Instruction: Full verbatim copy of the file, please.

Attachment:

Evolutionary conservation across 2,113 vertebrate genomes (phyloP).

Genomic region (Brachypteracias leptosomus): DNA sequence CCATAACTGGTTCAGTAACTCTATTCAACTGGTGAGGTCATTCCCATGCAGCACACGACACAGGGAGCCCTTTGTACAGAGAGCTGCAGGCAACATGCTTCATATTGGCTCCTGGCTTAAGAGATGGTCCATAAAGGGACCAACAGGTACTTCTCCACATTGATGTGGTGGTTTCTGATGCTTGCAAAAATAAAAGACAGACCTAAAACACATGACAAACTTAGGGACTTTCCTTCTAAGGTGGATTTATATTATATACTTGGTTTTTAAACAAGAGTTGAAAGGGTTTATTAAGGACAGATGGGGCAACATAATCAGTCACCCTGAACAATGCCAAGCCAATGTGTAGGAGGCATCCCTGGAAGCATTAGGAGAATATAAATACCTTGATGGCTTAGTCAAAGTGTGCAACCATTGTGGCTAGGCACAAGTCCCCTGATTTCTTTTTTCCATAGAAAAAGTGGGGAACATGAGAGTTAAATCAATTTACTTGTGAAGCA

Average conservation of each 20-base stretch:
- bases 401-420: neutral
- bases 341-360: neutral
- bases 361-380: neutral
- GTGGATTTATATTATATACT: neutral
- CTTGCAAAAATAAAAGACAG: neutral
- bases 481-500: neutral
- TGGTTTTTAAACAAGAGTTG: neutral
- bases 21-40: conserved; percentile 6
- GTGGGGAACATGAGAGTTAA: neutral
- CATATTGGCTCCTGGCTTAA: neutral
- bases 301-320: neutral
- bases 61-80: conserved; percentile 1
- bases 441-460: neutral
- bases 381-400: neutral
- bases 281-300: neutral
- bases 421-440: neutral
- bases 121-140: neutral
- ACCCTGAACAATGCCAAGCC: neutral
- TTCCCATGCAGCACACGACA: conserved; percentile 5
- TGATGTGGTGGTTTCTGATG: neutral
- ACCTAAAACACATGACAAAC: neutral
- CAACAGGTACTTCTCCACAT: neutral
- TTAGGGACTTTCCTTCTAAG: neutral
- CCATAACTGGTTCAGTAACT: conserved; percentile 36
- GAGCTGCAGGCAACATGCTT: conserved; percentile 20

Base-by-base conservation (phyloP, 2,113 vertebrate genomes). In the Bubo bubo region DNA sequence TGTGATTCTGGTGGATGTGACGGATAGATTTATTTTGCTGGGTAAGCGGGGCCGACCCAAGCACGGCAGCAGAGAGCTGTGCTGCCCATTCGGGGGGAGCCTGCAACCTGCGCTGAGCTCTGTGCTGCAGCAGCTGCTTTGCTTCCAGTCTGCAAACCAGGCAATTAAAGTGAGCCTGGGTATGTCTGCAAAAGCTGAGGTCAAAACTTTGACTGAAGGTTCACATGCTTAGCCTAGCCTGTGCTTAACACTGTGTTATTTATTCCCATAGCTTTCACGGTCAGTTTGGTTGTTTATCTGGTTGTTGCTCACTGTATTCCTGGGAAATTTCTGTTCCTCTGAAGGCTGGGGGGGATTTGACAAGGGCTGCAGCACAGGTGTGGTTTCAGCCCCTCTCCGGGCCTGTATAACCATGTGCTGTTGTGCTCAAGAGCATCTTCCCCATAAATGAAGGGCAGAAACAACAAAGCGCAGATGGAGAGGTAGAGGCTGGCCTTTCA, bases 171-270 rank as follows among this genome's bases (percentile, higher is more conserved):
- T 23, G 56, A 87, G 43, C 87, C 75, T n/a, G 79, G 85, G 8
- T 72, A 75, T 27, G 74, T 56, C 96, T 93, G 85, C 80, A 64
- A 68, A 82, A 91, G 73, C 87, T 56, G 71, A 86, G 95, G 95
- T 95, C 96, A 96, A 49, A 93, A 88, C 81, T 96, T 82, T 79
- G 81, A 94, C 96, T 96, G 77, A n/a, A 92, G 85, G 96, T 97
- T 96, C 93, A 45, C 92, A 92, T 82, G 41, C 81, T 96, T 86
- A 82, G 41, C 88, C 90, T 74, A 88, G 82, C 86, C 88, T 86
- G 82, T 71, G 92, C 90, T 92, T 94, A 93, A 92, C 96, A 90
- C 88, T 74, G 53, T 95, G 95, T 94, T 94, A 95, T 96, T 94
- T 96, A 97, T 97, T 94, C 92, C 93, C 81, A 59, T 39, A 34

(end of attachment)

Evolutionary conservation across 2,113 vertebrate genomes (phyloP).

Genomic region (Brachypteracias leptosomus): DNA sequence CCATAACTGGTTCAGTAACTCTATTCAACTGGTGAGGTCATTCCCATGCAGCACACGACACAGGGAGCCCTTTGTACAGAGAGCTGCAGGCAACATGCTTCATATTGGCTCCTGGCTTAAGAGATGGTCCATAAAGGGACCAACAGGTACTTCTCCACATTGATGTGGTGGTTTCTGATGCTTGCAAAAATAAAAGACAGACCTAAAACACATGACAAACTTAGGGACTTTCCTTCTAAGGTGGATTTATATTATATACTTGGTTTTTAAACAAGAGTTGAAAGGGTTTATTAAGGACAGATGGGGCAACATAATCAGTCACCCTGAACAATGCCAAGCCAATGTGTAGGAGGCATCCCTGGAAGCATTAGGAGAATATAAATACCTTGATGGCTTAGTCAAAGTGTGCAACCATTGTGGCTAGGCACAAGTCCCCTGATTTCTTTTTTCCATAGAAAAAGTGGGGAACATGAGAGTTAAATCAATTTACTTGTGAAGCA

Average conservation of each 20-base stretch:
- bases 401-420: neutral
- bases 341-360: neutral
- bases 361-380: neutral
- GTGGATTTATATTATATACT: neutral
- CTTGCAAAAATAAAAGACAG: neutral
- bases 481-500: neutral
- TGGTTTTTAAACAAGAGTTG: neutral
- bases 21-40: conserved; percentile 6
- GTGGGGAACATGAGAGTTAA: neutral
- CATATTGGCTCCTGGCTTAA: neutral
- bases 301-320: neutral
- bases 61-80: conserved; percentile 1
- bases 441-460: neutral
- bases 381-400: neutral
- bases 281-300: neutral
- bases 421-440: neutral
- bases 121-140: neutral
- ACCCTGAACAATGCCAAGCC: neutral
- TTCCCATGCAGCACACGACA: conserved; percentile 5
- TGATGTGGTGGTTTCTGATG: neutral
- ACCTAAAACACATGACAAAC: neutral
- CAACAGGTACTTCTCCACAT: neutral
- TTAGGGACTTTCCTTCTAAG: neutral
- CCATAACTGGTTCAGTAACT: conserved; percentile 36
- GAGCTGCAGGCAACATGCTT: conserved; percentile 20

Base-by-base conservation (phyloP, 2,113 vertebrate genomes). In the Bubo bubo region DNA sequence TGTGATTCTGGTGGATGTGACGGATAGATTTATTTTGCTGGGTAAGCGGGGCCGACCCAAGCACGGCAGCAGAGAGCTGTGCTGCCCATTCGGGGGGAGCCTGCAACCTGCGCTGAGCTCTGTGCTGCAGCAGCTGCTTTGCTTCCAGTCTGCAAACCAGGCAATTAAAGTGAGCCTGGGTATGTCTGCAAAAGCTGAGGTCAAAACTTTGACTGAAGGTTCACATGCTTAGCCTAGCCTGTGCTTAACACTGTGTTATTTATTCCCATAGCTTTCACGGTCAGTTTGGTTGTTTATCTGGTTGTTGCTCACTGTATTCCTGGGAAATTTCTGTTCCTCTGAAGGCTGGGGGGGATTTGACAAGGGCTGCAGCACAGGTGTGGTTTCAGCCCCTCTCCGGGCCTGTATAACCATGTGCTGTTGTGCTCAAGAGCATCTTCCCCATAAATGAAGGGCAGAAACAACAAAGCGCAGATGGAGAGGTAGAGGCTGGCCTTTCA, bases 171-270 rank as follows among this genome's bases (percentile, higher is more conserved):
- T 23, G 56, A 87, G 43, C 87, C 75, T n/a, G 79, G 85, G 8
- T 72, A 75, T 27, G 74, T 56, C 96, T 93, G 85, C 80, A 64
- A 68, A 82, A 91, G 73, C 87, T 56, G 71, A 86, G 95, G 95
- T 95, C 96, A 96, A 49, A 93, A 88, C 81, T 96, T 82, T 79
- G 81, A 94, C 96, T 96, G 77, A n/a, A 92, G 85, G 96, T 97
- T 96, C 93, A 45, C 92, A 92, T 82, G 41, C 81, T 96, T 86
- A 82, G 41, C 88, C 90, T 74, A 88, G 82, C 86, C 88, T 86
- G 82, T 71, G 92, C 90, T 92, T 94, A 93, A 92, C 96, A 90
- C 88, T 74, G 53, T 95, G 95, T 94, T 94, A 95, T 96, T 94
- T 96, A 97, T 97, T 94, C 92, C 93, C 81, A 59, T 39, A 34